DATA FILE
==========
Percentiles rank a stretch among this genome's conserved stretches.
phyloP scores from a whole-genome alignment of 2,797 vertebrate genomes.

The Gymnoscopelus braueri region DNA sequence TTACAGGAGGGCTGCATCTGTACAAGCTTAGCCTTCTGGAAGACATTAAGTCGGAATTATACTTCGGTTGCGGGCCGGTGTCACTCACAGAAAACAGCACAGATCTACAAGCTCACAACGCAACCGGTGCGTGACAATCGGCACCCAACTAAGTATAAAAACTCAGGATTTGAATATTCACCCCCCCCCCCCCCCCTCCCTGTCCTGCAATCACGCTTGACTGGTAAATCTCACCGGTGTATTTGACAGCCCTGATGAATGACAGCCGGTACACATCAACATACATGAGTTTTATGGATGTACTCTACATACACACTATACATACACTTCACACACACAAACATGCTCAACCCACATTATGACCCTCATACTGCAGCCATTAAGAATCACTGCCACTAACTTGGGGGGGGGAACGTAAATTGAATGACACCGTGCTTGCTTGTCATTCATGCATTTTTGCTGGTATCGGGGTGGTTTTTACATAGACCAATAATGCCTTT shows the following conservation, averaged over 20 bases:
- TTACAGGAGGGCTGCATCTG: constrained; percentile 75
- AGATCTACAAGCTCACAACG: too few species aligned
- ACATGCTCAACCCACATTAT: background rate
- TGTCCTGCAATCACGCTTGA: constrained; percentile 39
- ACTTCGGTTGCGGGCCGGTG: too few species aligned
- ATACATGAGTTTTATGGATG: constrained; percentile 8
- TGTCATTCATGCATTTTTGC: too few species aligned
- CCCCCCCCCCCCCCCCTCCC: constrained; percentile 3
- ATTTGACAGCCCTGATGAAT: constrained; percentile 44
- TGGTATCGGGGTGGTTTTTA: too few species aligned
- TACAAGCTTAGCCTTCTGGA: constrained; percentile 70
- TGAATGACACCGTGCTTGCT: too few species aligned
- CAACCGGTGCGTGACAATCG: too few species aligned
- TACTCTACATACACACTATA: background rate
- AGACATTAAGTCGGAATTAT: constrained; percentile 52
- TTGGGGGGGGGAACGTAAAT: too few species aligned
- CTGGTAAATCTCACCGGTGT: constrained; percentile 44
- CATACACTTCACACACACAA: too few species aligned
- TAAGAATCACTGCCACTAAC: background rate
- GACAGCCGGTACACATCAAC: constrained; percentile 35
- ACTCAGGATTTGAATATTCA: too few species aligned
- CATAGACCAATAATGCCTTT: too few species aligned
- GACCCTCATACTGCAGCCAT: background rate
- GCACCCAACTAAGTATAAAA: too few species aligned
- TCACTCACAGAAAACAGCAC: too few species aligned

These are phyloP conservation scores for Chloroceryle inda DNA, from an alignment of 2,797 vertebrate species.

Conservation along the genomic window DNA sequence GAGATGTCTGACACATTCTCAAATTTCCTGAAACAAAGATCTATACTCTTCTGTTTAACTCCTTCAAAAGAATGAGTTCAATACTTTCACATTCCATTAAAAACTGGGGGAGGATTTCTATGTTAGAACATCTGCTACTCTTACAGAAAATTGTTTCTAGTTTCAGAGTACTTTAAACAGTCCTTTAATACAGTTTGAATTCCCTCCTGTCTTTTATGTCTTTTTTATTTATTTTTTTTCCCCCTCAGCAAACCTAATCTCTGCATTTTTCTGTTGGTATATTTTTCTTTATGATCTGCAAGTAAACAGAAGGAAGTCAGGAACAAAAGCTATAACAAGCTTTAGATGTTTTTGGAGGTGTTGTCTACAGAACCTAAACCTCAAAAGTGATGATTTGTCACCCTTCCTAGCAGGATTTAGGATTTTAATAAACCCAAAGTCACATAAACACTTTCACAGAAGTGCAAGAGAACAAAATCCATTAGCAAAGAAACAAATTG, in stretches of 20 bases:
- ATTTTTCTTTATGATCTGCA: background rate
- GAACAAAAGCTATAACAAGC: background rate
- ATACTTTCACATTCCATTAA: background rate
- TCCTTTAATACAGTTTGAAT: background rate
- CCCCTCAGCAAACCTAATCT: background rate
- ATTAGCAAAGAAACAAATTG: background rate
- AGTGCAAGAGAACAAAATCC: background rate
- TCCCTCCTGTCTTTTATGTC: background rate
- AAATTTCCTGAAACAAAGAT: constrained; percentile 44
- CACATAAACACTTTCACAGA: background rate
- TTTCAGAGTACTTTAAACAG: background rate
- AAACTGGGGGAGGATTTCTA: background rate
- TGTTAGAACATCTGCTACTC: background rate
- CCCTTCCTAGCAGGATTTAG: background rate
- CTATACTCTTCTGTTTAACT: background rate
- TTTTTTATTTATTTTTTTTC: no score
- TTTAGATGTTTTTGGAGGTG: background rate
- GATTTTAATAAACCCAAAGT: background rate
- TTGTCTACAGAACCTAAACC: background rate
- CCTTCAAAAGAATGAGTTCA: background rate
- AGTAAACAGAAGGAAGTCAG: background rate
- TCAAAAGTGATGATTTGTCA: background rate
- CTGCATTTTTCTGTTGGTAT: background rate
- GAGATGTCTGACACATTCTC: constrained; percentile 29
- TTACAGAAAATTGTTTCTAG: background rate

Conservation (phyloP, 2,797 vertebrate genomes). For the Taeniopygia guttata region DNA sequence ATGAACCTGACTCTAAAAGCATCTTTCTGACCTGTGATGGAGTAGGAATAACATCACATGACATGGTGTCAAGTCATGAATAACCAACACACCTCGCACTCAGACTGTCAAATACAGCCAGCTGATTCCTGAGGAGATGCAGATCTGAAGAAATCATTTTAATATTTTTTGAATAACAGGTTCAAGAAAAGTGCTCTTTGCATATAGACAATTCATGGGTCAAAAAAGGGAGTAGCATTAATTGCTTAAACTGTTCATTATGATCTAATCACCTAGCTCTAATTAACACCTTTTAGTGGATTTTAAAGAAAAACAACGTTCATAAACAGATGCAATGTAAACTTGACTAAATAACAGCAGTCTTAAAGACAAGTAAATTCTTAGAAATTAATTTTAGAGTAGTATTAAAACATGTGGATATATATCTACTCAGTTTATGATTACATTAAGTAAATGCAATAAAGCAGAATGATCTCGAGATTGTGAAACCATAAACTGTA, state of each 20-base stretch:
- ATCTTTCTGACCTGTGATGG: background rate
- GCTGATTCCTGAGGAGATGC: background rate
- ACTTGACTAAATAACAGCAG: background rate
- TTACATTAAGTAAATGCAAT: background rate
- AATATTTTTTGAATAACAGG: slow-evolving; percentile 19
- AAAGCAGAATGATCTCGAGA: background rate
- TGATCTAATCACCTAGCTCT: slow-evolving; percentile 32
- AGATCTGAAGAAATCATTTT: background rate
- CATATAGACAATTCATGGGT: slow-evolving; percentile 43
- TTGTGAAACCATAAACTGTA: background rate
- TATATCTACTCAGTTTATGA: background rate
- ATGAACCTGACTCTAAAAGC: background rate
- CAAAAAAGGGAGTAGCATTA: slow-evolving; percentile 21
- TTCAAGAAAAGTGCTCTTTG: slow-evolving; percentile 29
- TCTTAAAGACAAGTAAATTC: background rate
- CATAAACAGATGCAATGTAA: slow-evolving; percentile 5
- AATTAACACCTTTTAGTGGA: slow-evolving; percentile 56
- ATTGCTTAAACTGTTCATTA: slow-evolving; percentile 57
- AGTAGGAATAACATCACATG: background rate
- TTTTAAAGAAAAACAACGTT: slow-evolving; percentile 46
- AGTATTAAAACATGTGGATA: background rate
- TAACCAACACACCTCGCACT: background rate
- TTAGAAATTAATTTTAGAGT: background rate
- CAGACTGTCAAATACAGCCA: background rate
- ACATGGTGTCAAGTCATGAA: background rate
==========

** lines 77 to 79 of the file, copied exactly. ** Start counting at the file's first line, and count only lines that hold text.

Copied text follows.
- AGTATTAAAACATGTGGATA: background rate
- TAACCAACACACCTCGCACT: background rate
- TTAGAAATTAATTTTAGAGT: background rate